Friday, January 9, 2015
JACKSON, Miss. (AP) — Mississippi again ranks last in the nation in school performance according to an influential evaluation released Thursday, but the state ranks near the top in a new measure of how many students are participating in preschool programs.
Education Week's Quality Counts report gave Mississippi a "D'' overall for school performance, 51st among the states and Washington D.C, well below the national average of "C." The state ranked third-to-last in a measure of what chance of success in life a typical child has, and 41st in measures of how much it's spending and how evenly that spending is spread among rich and poor districts.
The newspaper rated Mississippi last in student achievement because of poor test scores, graduation rates and students reaching advanced levels in 2014 and did not revise that overall measure this year.
"We will continue to push for reforms that keep standards for learning high, improve graduation rates, increase access to high-quality early childhood programs and support effective teachers and school leaders," State Superintendent Carey Wright said in a statement.
"Of course, our overall K-12 ranking is troubling and is further proof of why we enacted transformational public education reforms like the third grade gate and new opportunities for public charter schools last year," Gov. Phil Bryant said in a statement.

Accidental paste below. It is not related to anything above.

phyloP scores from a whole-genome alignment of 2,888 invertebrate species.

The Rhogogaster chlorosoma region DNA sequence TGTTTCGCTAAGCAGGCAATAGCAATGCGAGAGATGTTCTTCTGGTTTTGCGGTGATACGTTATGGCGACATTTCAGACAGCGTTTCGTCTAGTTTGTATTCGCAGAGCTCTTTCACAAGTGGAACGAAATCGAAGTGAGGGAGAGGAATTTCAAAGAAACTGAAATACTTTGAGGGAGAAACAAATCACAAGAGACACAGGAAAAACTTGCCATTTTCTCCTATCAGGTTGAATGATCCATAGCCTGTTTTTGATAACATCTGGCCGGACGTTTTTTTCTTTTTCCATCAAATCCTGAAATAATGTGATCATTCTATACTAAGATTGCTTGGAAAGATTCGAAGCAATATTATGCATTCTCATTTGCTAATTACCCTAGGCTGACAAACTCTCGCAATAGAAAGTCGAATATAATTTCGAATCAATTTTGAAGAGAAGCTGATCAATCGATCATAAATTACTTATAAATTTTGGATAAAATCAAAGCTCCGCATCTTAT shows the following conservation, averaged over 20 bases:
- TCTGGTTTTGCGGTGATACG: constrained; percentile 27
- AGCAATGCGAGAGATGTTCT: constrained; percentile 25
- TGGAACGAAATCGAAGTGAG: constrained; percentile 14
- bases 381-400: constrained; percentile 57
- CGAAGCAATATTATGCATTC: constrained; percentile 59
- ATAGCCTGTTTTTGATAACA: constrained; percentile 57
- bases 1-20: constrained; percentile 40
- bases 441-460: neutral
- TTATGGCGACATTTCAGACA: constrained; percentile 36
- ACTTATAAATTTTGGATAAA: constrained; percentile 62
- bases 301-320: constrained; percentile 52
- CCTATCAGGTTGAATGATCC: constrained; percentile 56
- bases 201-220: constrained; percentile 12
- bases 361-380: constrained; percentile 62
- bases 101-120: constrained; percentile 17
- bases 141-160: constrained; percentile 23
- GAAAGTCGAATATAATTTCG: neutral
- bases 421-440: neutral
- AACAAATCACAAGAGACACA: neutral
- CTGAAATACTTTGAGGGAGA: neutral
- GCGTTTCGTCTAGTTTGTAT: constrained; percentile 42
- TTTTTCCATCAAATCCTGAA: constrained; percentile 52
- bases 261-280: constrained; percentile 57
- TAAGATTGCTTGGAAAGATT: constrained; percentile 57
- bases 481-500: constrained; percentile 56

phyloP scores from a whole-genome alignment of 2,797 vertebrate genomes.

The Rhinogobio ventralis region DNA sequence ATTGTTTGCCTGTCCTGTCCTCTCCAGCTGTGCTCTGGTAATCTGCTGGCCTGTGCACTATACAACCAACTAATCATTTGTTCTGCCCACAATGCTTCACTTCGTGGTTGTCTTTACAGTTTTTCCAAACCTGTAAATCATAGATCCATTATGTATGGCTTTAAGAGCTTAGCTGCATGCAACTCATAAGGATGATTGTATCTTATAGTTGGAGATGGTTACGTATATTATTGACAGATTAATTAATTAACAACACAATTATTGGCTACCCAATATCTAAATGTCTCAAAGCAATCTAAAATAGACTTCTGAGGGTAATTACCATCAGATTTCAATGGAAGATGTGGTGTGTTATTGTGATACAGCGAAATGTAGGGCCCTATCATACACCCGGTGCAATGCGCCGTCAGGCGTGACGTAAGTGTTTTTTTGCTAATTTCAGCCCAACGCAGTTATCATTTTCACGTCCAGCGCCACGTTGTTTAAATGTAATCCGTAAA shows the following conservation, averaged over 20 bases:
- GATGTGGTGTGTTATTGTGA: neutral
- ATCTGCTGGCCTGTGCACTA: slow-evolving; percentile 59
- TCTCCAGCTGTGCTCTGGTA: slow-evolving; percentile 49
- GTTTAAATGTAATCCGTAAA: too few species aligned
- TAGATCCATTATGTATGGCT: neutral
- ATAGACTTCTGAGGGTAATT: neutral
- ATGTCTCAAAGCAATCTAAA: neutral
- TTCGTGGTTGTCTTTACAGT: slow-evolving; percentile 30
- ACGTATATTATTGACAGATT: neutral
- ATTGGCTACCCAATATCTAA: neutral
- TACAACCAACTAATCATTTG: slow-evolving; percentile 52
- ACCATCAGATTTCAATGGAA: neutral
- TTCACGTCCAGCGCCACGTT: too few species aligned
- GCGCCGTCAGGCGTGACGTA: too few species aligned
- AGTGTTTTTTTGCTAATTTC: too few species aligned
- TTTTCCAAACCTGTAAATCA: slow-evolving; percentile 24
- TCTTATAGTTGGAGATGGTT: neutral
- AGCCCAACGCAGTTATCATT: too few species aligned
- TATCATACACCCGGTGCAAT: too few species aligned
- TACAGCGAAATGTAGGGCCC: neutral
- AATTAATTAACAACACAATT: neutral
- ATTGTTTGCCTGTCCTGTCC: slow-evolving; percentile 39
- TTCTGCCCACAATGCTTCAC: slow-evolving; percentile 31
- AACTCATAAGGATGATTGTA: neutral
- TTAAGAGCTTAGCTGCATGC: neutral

Education Week didn't issue overall grades in 2014 and revised its approach this year to try to focus more on outcomes. For example, it didn't rate states on their standards, which traditionally had been an area where the state scored highly.
The state's ranking on school finance actually improved from 46th in 2014. Mississippi spends 3.6 percent of its taxable resources, above the national average, on K-12 schools. But because the state is poor, per-pupil spending comes out low.
Mississippi's "B'' in early childhood education was a brighter outcome, ranking only behind the District of Columbia and Hawaii. The grade was influenced by the number of students attending programs, and gave high marks if poorer children were as likely to attend as richer children.
Though kindergarten is not mandatory in Mississippi, the authors estimated that 82 percent of eligible children are enrolled in state kindergartens, the third-highest share nationwide.
The authors also found 52 percent of all three- and four-year-olds attend preschool, compared to 47 percent nationwide. That may be a function of the strength of the state's federally-funded Head Start program, which enrolls 73 percent of eligible children in poverty, more than double the national rate. It also may benefit from the relatively small share of Hispanic residents in Mississippi, who are less likely nationwide to enroll children in preschool.
Wright and Bryant said it's also important to focus on preschool quality. Despite high attendance rates, a recent evaluation found two-thirds of Mississippi students aren't prepared when they enter kindergarten.